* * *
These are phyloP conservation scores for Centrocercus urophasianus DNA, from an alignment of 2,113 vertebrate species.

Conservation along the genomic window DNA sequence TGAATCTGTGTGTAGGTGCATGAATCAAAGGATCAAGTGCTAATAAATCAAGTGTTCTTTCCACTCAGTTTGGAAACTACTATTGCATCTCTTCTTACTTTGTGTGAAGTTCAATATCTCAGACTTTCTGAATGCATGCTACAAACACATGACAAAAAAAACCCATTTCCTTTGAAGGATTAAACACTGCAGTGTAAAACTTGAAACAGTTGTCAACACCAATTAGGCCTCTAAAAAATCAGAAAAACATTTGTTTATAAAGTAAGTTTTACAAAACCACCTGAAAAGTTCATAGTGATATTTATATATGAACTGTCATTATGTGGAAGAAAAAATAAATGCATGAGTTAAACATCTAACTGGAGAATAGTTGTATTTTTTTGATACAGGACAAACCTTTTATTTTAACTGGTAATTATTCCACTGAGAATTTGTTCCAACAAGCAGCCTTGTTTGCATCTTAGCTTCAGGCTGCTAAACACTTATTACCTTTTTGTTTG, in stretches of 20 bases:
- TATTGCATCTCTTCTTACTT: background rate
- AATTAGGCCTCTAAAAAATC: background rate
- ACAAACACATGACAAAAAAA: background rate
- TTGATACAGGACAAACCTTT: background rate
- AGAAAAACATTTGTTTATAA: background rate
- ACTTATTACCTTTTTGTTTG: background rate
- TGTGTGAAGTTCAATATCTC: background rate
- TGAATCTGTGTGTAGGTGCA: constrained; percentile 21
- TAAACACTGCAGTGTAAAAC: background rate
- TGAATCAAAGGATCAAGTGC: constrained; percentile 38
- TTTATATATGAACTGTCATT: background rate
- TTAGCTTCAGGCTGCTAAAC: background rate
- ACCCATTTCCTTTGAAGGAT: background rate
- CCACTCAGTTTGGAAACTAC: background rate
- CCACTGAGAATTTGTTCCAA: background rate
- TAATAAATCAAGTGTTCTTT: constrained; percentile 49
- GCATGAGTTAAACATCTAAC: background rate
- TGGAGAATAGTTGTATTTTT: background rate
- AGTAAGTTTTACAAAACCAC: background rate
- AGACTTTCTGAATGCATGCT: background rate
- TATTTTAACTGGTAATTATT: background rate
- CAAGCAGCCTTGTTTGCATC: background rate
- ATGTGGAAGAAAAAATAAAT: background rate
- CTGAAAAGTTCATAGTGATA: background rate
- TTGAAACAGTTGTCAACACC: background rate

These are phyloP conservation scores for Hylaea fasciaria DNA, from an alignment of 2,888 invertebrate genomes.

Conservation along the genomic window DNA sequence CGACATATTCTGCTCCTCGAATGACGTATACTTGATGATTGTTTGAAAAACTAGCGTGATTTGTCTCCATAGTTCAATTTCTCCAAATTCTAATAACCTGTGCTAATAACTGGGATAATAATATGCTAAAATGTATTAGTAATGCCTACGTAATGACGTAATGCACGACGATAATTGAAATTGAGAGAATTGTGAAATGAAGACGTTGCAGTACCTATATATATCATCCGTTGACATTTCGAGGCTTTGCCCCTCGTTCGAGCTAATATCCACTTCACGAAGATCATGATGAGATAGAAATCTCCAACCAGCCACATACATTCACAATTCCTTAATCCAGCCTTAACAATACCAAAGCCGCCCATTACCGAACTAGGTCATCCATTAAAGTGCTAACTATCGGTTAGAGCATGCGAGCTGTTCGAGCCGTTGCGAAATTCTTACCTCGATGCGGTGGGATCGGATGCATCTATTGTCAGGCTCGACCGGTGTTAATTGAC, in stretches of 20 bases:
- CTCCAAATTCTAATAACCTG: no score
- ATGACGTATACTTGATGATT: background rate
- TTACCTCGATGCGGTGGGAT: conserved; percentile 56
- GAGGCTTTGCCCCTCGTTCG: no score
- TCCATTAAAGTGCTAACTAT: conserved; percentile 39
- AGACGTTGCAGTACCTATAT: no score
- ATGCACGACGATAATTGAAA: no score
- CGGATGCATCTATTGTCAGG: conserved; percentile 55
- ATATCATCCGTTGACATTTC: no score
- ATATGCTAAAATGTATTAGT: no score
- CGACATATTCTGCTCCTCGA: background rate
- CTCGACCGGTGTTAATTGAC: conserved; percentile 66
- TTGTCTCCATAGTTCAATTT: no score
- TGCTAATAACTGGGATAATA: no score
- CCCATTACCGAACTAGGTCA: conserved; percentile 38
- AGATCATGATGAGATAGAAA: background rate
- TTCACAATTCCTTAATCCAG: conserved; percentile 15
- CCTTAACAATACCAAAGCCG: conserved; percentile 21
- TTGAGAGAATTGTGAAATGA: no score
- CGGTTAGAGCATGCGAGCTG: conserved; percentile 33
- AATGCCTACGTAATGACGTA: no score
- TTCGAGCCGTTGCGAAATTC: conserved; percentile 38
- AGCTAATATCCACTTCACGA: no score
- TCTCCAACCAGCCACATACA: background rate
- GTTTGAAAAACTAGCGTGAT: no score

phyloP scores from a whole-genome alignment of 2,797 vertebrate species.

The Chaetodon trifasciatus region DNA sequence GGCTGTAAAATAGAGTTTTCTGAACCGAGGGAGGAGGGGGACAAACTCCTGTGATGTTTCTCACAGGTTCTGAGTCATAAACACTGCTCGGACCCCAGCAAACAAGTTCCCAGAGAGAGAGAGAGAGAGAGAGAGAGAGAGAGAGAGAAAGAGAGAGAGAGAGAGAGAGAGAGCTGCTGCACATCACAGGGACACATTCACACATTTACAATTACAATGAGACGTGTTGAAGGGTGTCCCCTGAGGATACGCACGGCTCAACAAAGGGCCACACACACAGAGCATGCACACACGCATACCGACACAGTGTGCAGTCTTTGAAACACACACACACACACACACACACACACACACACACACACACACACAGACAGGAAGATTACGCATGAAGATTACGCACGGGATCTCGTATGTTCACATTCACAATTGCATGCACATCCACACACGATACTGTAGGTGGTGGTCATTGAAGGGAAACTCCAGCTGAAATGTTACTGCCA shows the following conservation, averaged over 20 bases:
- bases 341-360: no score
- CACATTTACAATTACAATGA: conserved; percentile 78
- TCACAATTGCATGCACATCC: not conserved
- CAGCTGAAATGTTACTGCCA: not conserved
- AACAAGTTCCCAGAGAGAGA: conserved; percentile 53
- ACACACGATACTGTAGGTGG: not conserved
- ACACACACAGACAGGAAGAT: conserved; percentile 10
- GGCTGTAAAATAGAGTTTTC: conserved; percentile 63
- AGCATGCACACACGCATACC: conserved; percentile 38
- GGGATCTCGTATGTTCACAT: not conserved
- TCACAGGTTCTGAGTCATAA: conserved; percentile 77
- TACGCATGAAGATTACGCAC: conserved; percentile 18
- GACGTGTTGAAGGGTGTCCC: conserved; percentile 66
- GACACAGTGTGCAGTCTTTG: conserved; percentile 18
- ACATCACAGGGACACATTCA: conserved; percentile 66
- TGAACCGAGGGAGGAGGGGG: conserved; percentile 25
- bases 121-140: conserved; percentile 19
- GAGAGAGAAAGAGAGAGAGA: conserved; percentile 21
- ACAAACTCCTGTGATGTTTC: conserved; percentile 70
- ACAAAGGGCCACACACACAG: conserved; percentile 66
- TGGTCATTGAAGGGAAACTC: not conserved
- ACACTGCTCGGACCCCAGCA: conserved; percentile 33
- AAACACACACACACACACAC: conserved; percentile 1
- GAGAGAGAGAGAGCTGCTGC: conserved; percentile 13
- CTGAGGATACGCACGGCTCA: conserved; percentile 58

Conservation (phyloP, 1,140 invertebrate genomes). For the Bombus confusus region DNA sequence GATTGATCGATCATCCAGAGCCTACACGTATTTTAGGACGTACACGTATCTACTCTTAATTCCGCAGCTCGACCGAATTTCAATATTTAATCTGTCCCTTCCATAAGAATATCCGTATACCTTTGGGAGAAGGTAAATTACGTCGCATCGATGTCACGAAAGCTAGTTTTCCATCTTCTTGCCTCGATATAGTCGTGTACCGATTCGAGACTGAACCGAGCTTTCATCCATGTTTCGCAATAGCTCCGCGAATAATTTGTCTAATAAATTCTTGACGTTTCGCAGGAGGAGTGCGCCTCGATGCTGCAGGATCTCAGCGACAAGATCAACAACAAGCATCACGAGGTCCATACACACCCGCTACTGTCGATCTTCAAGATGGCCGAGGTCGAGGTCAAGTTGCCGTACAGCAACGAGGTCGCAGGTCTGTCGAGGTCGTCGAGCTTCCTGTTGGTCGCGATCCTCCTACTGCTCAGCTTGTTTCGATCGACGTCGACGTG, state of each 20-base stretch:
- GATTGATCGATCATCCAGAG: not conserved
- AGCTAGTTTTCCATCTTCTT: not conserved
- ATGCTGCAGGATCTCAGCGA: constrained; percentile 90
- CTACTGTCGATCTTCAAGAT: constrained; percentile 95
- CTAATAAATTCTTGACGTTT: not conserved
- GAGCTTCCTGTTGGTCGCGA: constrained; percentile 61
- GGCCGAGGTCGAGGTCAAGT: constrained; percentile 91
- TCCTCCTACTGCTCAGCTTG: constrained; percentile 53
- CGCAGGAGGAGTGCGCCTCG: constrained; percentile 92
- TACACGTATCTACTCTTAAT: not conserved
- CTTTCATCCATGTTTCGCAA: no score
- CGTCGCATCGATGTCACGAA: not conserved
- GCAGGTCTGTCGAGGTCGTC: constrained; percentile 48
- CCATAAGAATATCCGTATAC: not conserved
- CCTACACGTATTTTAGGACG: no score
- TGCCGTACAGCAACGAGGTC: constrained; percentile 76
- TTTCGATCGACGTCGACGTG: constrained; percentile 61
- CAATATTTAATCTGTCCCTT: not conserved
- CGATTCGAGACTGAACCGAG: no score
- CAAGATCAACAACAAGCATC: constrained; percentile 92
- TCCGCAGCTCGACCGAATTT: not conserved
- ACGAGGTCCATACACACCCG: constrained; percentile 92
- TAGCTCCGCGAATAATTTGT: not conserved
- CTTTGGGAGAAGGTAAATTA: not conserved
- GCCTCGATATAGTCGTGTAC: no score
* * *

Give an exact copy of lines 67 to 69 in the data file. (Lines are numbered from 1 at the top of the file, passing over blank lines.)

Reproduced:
- TCACAGGTTCTGAGTCATAA: conserved; percentile 77
- TACGCATGAAGATTACGCAC: conserved; percentile 18
- GACGTGTTGAAGGGTGTCCC: conserved; percentile 66